Every team in the NBA understands the inherent weaknesses that Gobert affixes to team defense, but they rear an ugly head only when a team is talented enough to take him out of his comfort zone without giving up any clear advantage on the opposite side of the ball. The Warriors played a five-out lineup without a traditional center for roughly 31 of the 192 minutes in the series, but nearly every other lineup they trotted out had at least four shooters on the floor; the Warriors always had the sets and personnel to keep the Jazz on their toes. Two games were played at Utah’s pace, two games were played at Golden State’s. It hardly mattered. The Jazz lost by an average of 15 points over the four games.

The Warriors have become notorious over past two years in their refusal to show their trump cards too early. Their five-out lineups are ultimately considered a luxury to be indulged only sparingly. But they aren’t the only team in the NBA seemingly built to undress the Jazz defense. The Rockets—who have established themselves as 1B in the league hierarchy this season—have taken the Warriors model and gone in the opposite direction: They will exploit the biggest advantages they have on the basis that most teams don’t have the horses to stop them. It was never as evident as their final meeting of the season against Utah back on February 26, in a 96-85 Rockets win over the Jazz.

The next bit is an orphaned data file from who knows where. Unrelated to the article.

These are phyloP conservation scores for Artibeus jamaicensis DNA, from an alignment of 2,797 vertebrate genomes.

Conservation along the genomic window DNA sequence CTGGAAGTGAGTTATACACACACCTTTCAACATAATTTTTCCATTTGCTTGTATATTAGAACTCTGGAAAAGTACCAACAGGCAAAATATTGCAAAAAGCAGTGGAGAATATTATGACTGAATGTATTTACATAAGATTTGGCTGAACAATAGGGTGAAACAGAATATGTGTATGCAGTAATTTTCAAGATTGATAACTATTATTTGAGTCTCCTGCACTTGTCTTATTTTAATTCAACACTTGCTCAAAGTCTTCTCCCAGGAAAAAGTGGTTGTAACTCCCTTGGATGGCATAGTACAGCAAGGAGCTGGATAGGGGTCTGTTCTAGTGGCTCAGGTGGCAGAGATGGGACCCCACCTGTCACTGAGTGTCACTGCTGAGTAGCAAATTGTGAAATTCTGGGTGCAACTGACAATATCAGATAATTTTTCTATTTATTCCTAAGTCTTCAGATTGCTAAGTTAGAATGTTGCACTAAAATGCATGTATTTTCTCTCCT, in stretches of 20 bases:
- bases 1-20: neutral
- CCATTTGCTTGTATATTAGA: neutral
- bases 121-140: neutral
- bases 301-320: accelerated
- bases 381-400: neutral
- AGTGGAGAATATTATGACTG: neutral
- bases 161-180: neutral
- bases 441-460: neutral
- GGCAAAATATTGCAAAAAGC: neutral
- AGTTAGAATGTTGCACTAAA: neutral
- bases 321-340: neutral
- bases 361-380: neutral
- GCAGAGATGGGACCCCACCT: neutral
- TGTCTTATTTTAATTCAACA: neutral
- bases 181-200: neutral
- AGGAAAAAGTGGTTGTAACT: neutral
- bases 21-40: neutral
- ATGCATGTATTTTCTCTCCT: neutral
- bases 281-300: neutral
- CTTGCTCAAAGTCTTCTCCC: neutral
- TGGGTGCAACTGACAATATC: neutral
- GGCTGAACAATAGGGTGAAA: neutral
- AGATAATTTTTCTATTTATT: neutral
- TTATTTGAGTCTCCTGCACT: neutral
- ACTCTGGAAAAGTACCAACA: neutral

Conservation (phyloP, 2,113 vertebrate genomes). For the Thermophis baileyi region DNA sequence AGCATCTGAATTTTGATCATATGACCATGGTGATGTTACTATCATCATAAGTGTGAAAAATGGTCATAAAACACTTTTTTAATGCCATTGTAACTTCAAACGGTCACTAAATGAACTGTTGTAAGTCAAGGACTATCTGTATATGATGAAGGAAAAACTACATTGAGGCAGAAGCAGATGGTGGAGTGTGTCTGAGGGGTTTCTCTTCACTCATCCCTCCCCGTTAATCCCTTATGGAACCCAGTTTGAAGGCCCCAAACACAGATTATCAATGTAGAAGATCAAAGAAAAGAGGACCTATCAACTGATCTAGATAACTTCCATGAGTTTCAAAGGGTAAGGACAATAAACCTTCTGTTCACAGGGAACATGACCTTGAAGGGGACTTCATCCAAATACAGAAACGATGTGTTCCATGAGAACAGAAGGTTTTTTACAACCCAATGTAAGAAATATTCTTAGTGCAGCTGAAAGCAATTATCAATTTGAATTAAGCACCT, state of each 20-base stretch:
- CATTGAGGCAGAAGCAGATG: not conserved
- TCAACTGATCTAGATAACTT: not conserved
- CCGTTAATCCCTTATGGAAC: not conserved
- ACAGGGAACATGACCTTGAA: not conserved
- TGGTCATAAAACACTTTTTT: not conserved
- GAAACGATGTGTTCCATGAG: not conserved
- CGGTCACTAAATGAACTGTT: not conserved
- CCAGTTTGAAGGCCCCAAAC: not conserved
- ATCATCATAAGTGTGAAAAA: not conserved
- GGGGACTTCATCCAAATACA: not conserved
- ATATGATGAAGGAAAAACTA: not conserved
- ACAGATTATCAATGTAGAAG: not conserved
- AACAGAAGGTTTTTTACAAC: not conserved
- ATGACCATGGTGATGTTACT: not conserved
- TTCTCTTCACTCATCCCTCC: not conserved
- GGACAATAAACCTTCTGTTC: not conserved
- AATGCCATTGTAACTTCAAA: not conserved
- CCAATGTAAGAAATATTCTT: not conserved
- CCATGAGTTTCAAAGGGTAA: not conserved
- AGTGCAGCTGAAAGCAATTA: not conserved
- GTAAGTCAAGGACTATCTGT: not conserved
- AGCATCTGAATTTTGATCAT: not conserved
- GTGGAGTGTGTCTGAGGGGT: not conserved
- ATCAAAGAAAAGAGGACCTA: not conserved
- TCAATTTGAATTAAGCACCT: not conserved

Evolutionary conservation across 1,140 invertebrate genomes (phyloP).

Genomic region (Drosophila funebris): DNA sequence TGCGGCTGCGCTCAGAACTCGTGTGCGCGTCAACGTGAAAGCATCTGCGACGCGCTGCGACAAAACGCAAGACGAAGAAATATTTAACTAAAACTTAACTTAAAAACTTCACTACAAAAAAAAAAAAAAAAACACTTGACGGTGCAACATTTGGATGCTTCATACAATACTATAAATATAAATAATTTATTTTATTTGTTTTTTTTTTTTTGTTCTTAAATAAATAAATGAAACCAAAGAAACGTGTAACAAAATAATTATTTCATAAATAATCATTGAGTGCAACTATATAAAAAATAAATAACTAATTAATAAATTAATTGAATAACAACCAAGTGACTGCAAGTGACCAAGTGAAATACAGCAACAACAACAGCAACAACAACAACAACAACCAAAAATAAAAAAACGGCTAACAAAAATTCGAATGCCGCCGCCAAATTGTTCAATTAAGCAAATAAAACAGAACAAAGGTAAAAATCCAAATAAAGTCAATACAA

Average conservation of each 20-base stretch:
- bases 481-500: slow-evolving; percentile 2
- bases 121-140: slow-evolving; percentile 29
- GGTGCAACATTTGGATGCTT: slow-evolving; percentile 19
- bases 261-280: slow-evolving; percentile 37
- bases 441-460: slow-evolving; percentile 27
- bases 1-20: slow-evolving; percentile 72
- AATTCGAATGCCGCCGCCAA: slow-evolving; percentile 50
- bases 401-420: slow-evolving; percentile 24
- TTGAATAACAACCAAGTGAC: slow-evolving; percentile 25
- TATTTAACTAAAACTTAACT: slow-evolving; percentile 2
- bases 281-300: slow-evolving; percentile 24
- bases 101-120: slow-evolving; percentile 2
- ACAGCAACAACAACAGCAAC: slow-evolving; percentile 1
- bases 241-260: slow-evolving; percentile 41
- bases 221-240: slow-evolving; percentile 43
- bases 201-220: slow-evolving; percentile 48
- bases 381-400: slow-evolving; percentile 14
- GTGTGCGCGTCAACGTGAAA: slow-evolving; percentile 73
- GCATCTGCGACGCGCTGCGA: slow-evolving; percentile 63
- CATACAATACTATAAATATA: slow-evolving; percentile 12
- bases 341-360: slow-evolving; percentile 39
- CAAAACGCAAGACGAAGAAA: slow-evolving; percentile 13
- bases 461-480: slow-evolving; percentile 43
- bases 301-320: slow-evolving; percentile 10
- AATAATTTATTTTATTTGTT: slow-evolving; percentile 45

Despite the Rockets forcing Gobert into switches onto James Harden and Chris Paul within the first three minutes of the game, the Jazz largely controlled the state of play. The Rockets were playing without Clint Capela, Eric Gordon, and Ryan Anderson, which forced coach Mike D’Antoni to play Tarik Black and Nene for extended minutes. Believe it or not, in a low-possession game in which the Rockets won by 11, the Jazz had the biggest lead of the night (15) in the first half. Everything was turned upside down in the second half, when D’Antoni eschewed his big men for huge chunks of the game. As my colleague Jonathan Tjarks noted, the Rockets have cut out all the dead weight in their roster, establishing a mix-and-match approach that is arguably more versatile than any team in the league. The Rockets don’t have one Lineup of Death. They have a regiment of small deaths.

The lineup that ruined the Jazz that particular night? Harden and Paul surrounded by Joe Johnson, Trevor Ariza, and Luc Mbah a Moute. Together, the cabal of perimeter-oriented players no taller than 6-foot-8 ran a clinic on how to take Gobert out of the game.